I recall seeing a friend from school ride by my house on her bike with her little siblings. I ran out the door to talk to her and she invited me to ride bikes with them. So in my excitement, I locked the door, grabbed my bike and wheeled off with them. I think the bike ride was a short jaunt around the block and then she had to ride with her family back home. We parted ways at the corner and I coasted down the hill and turned up my driveway to face angry looking brothers. They didn’t have their key and didn’t know where I was and they couldn’t get in the house. I reached for my key in my pocket and to my shock, it was not there. In my haste and excitement to ride bikes with a school friend I wouldn’t normally see until September when school began, I left my house key on the table. We tried to break into the bathroom window, but for some reason we couldn’t get in. As for my big brother, he lit in to me and made me cry. He commanded me to ride my bike to our sister’s apartment to see if she could let us in the house with her key.
I sobbed the whole way to my sister’s apartment. She didn’t live far, but for 10-year-old legs peddling down some very busy streets, it was scary. I had to pass a house with the biggest, meanest Dobermin Pinscher I had ever seen. Even though it was behind a chain-link fence, it had this deep growl and ferocious bark that made me cry even more. By the time I got to my sister’s front door to ring the bell, I was into the hard cry to where she could barely understand what I was saying. My sister let me in her apartment, gave me some lemonade and calmed me down enough to tell her what happened. She was able to stuff my little Huffy bike into her trunk, strapped my little baby niece in a car seat and drove me home. I don’t remember if my brothers were still hanging around the house by the time we drove in the driveway, but since that day, I have done my best to never be locked out again.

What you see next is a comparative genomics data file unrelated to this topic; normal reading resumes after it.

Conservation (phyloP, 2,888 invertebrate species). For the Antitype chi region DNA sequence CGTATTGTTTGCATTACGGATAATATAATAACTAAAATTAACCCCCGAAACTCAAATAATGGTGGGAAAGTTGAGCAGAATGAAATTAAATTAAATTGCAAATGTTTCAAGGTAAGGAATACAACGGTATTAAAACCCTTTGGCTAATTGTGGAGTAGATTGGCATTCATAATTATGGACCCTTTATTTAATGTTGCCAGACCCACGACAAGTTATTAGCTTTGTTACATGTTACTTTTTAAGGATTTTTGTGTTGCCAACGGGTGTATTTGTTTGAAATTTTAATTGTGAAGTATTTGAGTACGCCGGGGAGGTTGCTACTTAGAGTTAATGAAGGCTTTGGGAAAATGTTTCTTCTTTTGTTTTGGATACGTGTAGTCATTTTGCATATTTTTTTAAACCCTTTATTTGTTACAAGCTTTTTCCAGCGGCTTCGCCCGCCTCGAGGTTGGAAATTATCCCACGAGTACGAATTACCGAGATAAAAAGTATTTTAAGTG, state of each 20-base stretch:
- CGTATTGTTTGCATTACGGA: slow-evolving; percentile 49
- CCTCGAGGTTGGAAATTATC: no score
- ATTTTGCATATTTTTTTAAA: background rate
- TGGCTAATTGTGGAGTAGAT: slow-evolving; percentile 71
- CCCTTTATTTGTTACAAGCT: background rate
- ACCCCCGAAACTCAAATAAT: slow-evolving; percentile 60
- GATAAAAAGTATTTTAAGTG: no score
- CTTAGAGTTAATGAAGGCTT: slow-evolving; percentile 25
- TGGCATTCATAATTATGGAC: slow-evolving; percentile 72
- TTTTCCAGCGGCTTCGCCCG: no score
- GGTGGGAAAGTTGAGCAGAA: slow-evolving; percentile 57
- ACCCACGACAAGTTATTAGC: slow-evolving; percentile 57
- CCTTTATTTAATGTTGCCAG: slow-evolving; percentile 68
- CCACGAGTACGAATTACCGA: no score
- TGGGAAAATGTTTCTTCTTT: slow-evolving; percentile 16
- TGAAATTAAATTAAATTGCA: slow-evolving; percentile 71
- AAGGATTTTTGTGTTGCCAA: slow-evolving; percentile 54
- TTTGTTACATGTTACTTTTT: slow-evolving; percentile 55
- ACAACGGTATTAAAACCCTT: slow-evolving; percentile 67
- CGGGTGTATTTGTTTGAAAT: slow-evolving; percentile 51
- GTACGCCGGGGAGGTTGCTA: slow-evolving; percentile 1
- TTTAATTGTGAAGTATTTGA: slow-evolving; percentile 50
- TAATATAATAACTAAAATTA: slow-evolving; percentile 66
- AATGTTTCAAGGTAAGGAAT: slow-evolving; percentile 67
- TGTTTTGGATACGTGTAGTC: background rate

Since my mother passed away last year, each time I stuck my key into the lock to open the door, I felt like that 10-year-old girl again. Walking into a house without adult supervision but this time neither mom nor dad would be coming home after a hard days’ work. Being in a house that used to feel like home is like sitting in the skeleton framework of a whale in a museum. Cold, lonely and surreal.
It is with a heavy heart that I locked the door to the house for the last time. Thursday, I will sign off on the house and give the keys to a new owner. Afterward, I could drive to my sister’s house and ring her bell in the midst of a hard cry. She would let me in and understand the jumbled words this time because she understands the pain of selling the family home. It gives me some peace to know a new owner will breathe life into each room that we worked hard to empty.
Thank you God for the big white house with black shutters and the memories that were made there. Please bless the new owner and the lives that will make new memories.
Did you feel that?
……and that too?
I am talking about earthquakes; I lived through three.
The first one was in July 2009 when my dad passed away. My life changed at the moment he took his last breath. Parkinson’s Disease took away his mobility, strength, and his great smile.
…and the aftershocks. I miss him asking me, “So what’s new?” I miss his laugh. I miss racing him to figure out the mixed up letters of the Jumble puzzle in the newspaper; he always won. I miss playing horseshoes and lawn jarts; he had such great aim. I miss watching baseball with him. I miss sitting in the back yard on lawn chairs listening to Polka music in the summer.
The second one was in December 2016 when my niece Jill died in a single car accident with a tree. She left behind 3 young children, parents, a little brother, and a new boyfriend. Word was that she was at the happiest point in her life and she had been going to church and loved the song Amazing Grace; my dad’s favorite song too.
…and the aftershocks. I am sad that I do not know her children – my great niece and nephews. I miss the twinkle in her eyes and dimples in her cheeks when she smiled. She was quick-witted and kind. She could light up a room during a power-outage.